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This is a guest post written by Elaine Friedman, who many of you lovingly know as ElainePDX on social media.
Marilyn Monroe’s fluttering skirt. Claude Monet’s water lilies. Abraham Lincoln’s top hat. Matisse’s The Dance. Wood’s American Gothic. Renoir’s Luncheon of the Boating Party. Munch’s The Scream. If you have a mental image of any these famous visuals, and you’re curious what they might have in common, read on!
Back when I lived in Princeton, New Jersey, I always noticed the man who sat reading, quietly, as he ate his sandwich in Palmer Square. Rain or shine, he was there. Then I moved cross country and another man caught my fancy as he strode across Pioneer Courthouse Square in Portland, Oregon.
Once again, rain or shine, he too was there, with his umbrella open and his hand extended. In fact, when some publicity shots were done back in 1993 for a book I wrote on Portland, I shared his umbrella, just as countless other fans have done.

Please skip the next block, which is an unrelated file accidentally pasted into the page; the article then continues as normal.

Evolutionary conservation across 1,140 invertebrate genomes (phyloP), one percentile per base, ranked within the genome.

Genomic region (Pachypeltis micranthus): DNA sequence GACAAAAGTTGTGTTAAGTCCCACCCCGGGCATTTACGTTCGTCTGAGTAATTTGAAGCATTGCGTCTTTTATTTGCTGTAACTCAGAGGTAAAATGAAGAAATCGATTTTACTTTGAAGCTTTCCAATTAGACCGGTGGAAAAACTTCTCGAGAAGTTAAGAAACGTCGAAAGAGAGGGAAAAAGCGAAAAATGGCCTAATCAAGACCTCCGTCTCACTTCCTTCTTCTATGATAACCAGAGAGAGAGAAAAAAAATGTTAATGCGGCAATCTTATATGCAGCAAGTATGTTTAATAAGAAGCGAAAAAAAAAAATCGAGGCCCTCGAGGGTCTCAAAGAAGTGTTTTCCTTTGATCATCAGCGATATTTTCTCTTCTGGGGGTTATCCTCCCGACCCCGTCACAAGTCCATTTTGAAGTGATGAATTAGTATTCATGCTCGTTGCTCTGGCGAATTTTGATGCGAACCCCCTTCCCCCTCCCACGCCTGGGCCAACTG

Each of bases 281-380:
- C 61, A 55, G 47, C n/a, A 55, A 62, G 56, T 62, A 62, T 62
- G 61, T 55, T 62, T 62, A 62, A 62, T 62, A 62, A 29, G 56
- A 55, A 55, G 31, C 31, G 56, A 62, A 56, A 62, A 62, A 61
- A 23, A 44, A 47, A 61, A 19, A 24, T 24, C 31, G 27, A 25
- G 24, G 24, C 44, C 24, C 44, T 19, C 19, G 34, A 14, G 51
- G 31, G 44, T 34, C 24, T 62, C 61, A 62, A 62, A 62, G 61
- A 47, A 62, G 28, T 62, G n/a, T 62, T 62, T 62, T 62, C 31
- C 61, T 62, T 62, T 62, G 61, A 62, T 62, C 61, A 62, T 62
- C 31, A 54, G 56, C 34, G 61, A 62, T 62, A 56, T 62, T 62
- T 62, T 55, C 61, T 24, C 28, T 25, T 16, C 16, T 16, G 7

Creations of John Seward Johnson II, these bronze sculptures are typical of Johnson’s efforts to depict ordinary life in sculpture. He installs his pieces where they both belong and can surprise passers-by. His “Double Check” sculpture of a businessman sat for nearly 20 years in Zucotti Park, only to be covered by debris when the Twin Towers came down on September 11, 2001. Indeed, more than a few volunteers who responded to the crisis went to check him, assuming he was a survivor in need of assistance.
When I learned about the Seward Johnson Retrospective Exhibition at Grounds for Sculpture, I had to go. Grounds for Sculpture is located near Princeton in Hamilton Township, New Jersey. It is a most unusual place where paintings jump off the canvas and favorite photographs are transformed into giant sculptures. A gift from Seward Johnson, the large and beautifully landscaped campus also houses many modern pieces, which nicely complement the more exuberant Johnson sculptures.
Here are some of my favorites:
If you find them as fun and enticing as I did, I’ll be sure to look for you peeking over the life-size Monet’s shoulder as he paints a summer outing, or joining Manet’s models as they lunch in the grass. And no looking up Marilyn’s skirt!!
Can you find me?
How about here?
The Seward Johnson Retrospective Exhibit runs through July 1, 2015. I highly recommend a visit.
Editorial Note: The opinions expressed here are mine and not provided, reviewed, by any bank, card issuer, or other company unless otherwise stated.